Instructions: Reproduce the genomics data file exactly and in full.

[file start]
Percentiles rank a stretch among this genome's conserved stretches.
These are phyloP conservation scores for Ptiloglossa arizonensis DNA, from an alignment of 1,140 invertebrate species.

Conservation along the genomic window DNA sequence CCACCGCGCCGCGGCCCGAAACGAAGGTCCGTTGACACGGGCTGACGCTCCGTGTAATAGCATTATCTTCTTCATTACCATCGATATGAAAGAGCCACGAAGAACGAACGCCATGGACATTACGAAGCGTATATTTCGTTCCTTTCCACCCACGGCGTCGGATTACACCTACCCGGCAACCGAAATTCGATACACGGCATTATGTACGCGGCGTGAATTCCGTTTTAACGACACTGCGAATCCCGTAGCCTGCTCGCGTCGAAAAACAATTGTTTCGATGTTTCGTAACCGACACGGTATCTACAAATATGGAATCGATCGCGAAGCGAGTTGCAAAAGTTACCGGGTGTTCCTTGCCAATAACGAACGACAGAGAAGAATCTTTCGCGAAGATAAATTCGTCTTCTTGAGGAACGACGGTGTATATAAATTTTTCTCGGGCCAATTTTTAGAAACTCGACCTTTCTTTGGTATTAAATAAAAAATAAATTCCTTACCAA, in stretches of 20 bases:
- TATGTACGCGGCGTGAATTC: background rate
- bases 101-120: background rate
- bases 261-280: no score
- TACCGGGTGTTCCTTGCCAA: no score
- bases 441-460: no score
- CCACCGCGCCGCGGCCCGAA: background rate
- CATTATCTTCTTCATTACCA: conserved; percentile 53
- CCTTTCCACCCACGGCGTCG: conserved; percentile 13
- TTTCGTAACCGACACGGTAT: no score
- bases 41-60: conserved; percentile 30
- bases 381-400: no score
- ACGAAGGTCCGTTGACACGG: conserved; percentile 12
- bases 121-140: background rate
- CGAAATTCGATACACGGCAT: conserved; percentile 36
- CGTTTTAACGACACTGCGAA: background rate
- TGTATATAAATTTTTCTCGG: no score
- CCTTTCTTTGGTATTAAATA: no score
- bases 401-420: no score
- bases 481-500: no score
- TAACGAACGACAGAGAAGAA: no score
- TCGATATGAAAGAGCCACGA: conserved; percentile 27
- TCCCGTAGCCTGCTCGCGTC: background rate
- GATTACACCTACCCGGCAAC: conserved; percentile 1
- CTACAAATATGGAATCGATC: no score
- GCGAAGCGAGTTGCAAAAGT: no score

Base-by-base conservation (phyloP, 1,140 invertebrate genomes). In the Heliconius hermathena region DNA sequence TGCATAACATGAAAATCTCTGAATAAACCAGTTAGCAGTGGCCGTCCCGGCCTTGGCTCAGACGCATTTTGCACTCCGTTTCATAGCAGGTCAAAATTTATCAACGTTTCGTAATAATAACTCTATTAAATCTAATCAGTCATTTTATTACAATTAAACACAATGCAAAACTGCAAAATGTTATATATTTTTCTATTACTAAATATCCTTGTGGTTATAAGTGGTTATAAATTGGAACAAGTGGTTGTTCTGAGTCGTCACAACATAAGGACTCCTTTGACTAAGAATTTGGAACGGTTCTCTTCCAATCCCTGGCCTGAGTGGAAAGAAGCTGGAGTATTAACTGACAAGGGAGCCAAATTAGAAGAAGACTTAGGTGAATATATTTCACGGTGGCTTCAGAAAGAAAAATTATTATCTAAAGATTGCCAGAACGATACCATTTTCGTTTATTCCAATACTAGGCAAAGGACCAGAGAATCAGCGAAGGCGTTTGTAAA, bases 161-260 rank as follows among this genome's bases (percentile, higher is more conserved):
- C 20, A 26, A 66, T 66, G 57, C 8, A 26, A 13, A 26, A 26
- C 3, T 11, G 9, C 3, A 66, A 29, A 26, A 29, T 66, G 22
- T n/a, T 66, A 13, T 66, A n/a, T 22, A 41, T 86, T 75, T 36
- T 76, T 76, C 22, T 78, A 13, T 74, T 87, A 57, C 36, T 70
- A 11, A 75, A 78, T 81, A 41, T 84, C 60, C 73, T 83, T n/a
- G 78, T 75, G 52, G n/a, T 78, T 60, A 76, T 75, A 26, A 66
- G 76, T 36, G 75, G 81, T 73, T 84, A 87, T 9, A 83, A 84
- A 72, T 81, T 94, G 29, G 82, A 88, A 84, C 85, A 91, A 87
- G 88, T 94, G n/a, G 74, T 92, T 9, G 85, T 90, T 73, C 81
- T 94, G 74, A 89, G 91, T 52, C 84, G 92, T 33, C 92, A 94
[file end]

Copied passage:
Percentiles rank a stretch among this genome's conserved stretches.
These are phyloP conservation scores for Ptiloglossa arizonensis DNA, from an alignment of 1,140 invertebrate species.

Conservation along the genomic window DNA sequence CCACCGCGCCGCGGCCCGAAACGAAGGTCCGTTGACACGGGCTGACGCTCCGTGTAATAGCATTATCTTCTTCATTACCATCGATATGAAAGAGCCACGAAGAACGAACGCCATGGACATTACGAAGCGTATATTTCGTTCCTTTCCACCCACGGCGTCGGATTACACCTACCCGGCAACCGAAATTCGATACACGGCATTATGTACGCGGCGTGAATTCCGTTTTAACGACACTGCGAATCCCGTAGCCTGCTCGCGTCGAAAAACAATTGTTTCGATGTTTCGTAACCGACACGGTATCTACAAATATGGAATCGATCGCGAAGCGAGTTGCAAAAGTTACCGGGTGTTCCTTGCCAATAACGAACGACAGAGAAGAATCTTTCGCGAAGATAAATTCGTCTTCTTGAGGAACGACGGTGTATATAAATTTTTCTCGGGCCAATTTTTAGAAACTCGACCTTTCTTTGGTATTAAATAAAAAATAAATTCCTTACCAA, in stretches of 20 bases:
- TATGTACGCGGCGTGAATTC: background rate
- bases 101-120: background rate
- bases 261-280: no score
- TACCGGGTGTTCCTTGCCAA: no score
- bases 441-460: no score
- CCACCGCGCCGCGGCCCGAA: background rate
- CATTATCTTCTTCATTACCA: conserved; percentile 53
- CCTTTCCACCCACGGCGTCG: conserved; percentile 13
- TTTCGTAACCGACACGGTAT: no score
- bases 41-60: conserved; percentile 30
- bases 381-400: no score
- ACGAAGGTCCGTTGACACGG: conserved; percentile 12
- bases 121-140: background rate
- CGAAATTCGATACACGGCAT: conserved; percentile 36
- CGTTTTAACGACACTGCGAA: background rate
- TGTATATAAATTTTTCTCGG: no score
- CCTTTCTTTGGTATTAAATA: no score
- bases 401-420: no score
- bases 481-500: no score
- TAACGAACGACAGAGAAGAA: no score
- TCGATATGAAAGAGCCACGA: conserved; percentile 27
- TCCCGTAGCCTGCTCGCGTC: background rate
- GATTACACCTACCCGGCAAC: conserved; percentile 1
- CTACAAATATGGAATCGATC: no score
- GCGAAGCGAGTTGCAAAAGT: no score

Base-by-base conservation (phyloP, 1,140 invertebrate genomes). In the Heliconius hermathena region DNA sequence TGCATAACATGAAAATCTCTGAATAAACCAGTTAGCAGTGGCCGTCCCGGCCTTGGCTCAGACGCATTTTGCACTCCGTTTCATAGCAGGTCAAAATTTATCAACGTTTCGTAATAATAACTCTATTAAATCTAATCAGTCATTTTATTACAATTAAACACAATGCAAAACTGCAAAATGTTATATATTTTTCTATTACTAAATATCCTTGTGGTTATAAGTGGTTATAAATTGGAACAAGTGGTTGTTCTGAGTCGTCACAACATAAGGACTCCTTTGACTAAGAATTTGGAACGGTTCTCTTCCAATCCCTGGCCTGAGTGGAAAGAAGCTGGAGTATTAACTGACAAGGGAGCCAAATTAGAAGAAGACTTAGGTGAATATATTTCACGGTGGCTTCAGAAAGAAAAATTATTATCTAAAGATTGCCAGAACGATACCATTTTCGTTTATTCCAATACTAGGCAAAGGACCAGAGAATCAGCGAAGGCGTTTGTAAA, bases 161-260 rank as follows among this genome's bases (percentile, higher is more conserved):
- C 20, A 26, A 66, T 66, G 57, C 8, A 26, A 13, A 26, A 26
- C 3, T 11, G 9, C 3, A 66, A 29, A 26, A 29, T 66, G 22
- T n/a, T 66, A 13, T 66, A n/a, T 22, A 41, T 86, T 75, T 36
- T 76, T 76, C 22, T 78, A 13, T 74, T 87, A 57, C 36, T 70
- A 11, A 75, A 78, T 81, A 41, T 84, C 60, C 73, T 83, T n/a
- G 78, T 75, G 52, G n/a, T 78, T 60, A 76, T 75, A 26, A 66
- G 76, T 36, G 75, G 81, T 73, T 84, A 87, T 9, A 83, A 84
- A 72, T 81, T 94, G 29, G 82, A 88, A 84, C 85, A 91, A 87
- G 88, T 94, G n/a, G 74, T 92, T 9, G 85, T 90, T 73, C 81
- T 94, G 74, A 89, G 91, T 52, C 84, G 92, T 33, C 92, A 94